Gordon makes landfall on Gulf Coast

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Governor John Bel Edwards has declared a state of emergency in Louisiana as Tropical Storm Gordon continues making its way into the Gulf Coast.

A storm spinning toward the U.S. Gulf of Mexico Coast is expected to turn into a tropical storm late Monday, bringing heavy rains, strong winds and risky tides, the National Hurricane Center said.

The then-tropical storm made landfall around 10 p.m. and brought with it heavy rains and strong winds. The storm was expected to reach coastal Mississippi and Louisiana by late Tuesday and move inland over the lower Mississippi Valley on Wednesday. The last hurricane to strike the USA was Nate last October, coming ashore in Biloxi with 75 miles per hour (120 kph) winds.

A lot of the country will be seeing heavy rain and flooding this Labor Day. Red flags flew over Pensacola-area beaches in Florida's Panhandle, where swimming and wading in the Gulf of Mexico was prohibited. More than 4,000 Florida Power & Light customers lost power Monday due to weather conditions. The Hurricane Center said isolated amounts could reach a foot, and that areas of flash flooding were expected between Tuesday and Wednesday.

Water levels from storm surge along the Gulf of Mexico will gradually subside Wednesday morning, the NHC said.

The NHC's hurricane warning for Tropical Storm Gordon covers all of coastal MS and Alabama, with a tropical storm warning reaching to Morgan City, Alabama, and Florida's Okaloosa-Walton County Line. The tropical storm continues to approach the Gulf Coast.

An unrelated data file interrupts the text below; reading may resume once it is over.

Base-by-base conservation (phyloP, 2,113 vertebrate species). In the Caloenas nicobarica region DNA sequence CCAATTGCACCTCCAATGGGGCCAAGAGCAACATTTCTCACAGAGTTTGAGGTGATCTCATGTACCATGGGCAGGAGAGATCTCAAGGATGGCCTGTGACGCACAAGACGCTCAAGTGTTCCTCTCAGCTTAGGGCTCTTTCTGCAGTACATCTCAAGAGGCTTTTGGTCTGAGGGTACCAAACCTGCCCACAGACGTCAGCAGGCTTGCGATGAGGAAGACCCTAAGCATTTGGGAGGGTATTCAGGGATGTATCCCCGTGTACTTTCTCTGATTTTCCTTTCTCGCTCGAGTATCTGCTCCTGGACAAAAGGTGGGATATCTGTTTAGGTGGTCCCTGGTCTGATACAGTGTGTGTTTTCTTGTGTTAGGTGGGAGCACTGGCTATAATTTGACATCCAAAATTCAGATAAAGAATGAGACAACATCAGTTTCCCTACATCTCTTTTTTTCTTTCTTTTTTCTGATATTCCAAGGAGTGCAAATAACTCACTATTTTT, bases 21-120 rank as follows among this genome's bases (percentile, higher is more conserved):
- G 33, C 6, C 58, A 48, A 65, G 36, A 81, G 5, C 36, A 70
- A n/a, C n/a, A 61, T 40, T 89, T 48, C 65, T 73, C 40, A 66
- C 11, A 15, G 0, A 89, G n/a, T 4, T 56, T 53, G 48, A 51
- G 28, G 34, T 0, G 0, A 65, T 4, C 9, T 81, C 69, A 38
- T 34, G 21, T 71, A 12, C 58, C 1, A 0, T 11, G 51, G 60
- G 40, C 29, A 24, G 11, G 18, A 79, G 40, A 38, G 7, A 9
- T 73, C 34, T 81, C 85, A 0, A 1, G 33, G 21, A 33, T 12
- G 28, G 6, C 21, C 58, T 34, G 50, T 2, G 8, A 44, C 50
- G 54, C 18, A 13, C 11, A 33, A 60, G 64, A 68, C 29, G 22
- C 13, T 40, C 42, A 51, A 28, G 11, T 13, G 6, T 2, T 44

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New Orleans Mayor LaToya Cantrell issued a voluntary evacuation notice for areas outside of the New Orleans levee system ahead of Tropical Storm Gordon.

A Storm Surge Warning means there is a danger of life-threatening inundation, from rising water moving inland from the coastline, during the next 36 hours in the indicated locations.

A Storm Surge Warning is in effect.

Tropical Storm Gordon is pounding south Florida at the moment and this area includes the major cruise ports in Miami and Fort Lauderdale. Other Associated Press contributors include Stacey Plaisance in Gulfport, Mississipi; Gerald Herbert in Biloxi, Mississippi; Kevin McGill in New Orleans; Jeff Martin and Ben Nadler in Atlanta; Emily Wagster Pettus and Jeff Amy in Jackson, Mississippi; Kim Chandler in Montgomery, Alabama; Melinda Deslatte in Baton Rouge, Louisiana; and Jeffrey Collins in Columbia, South Carolina.

Seawater could spill onshore as high as 3 to 5 feet, spelling significant trouble for roads and towns along the coast.

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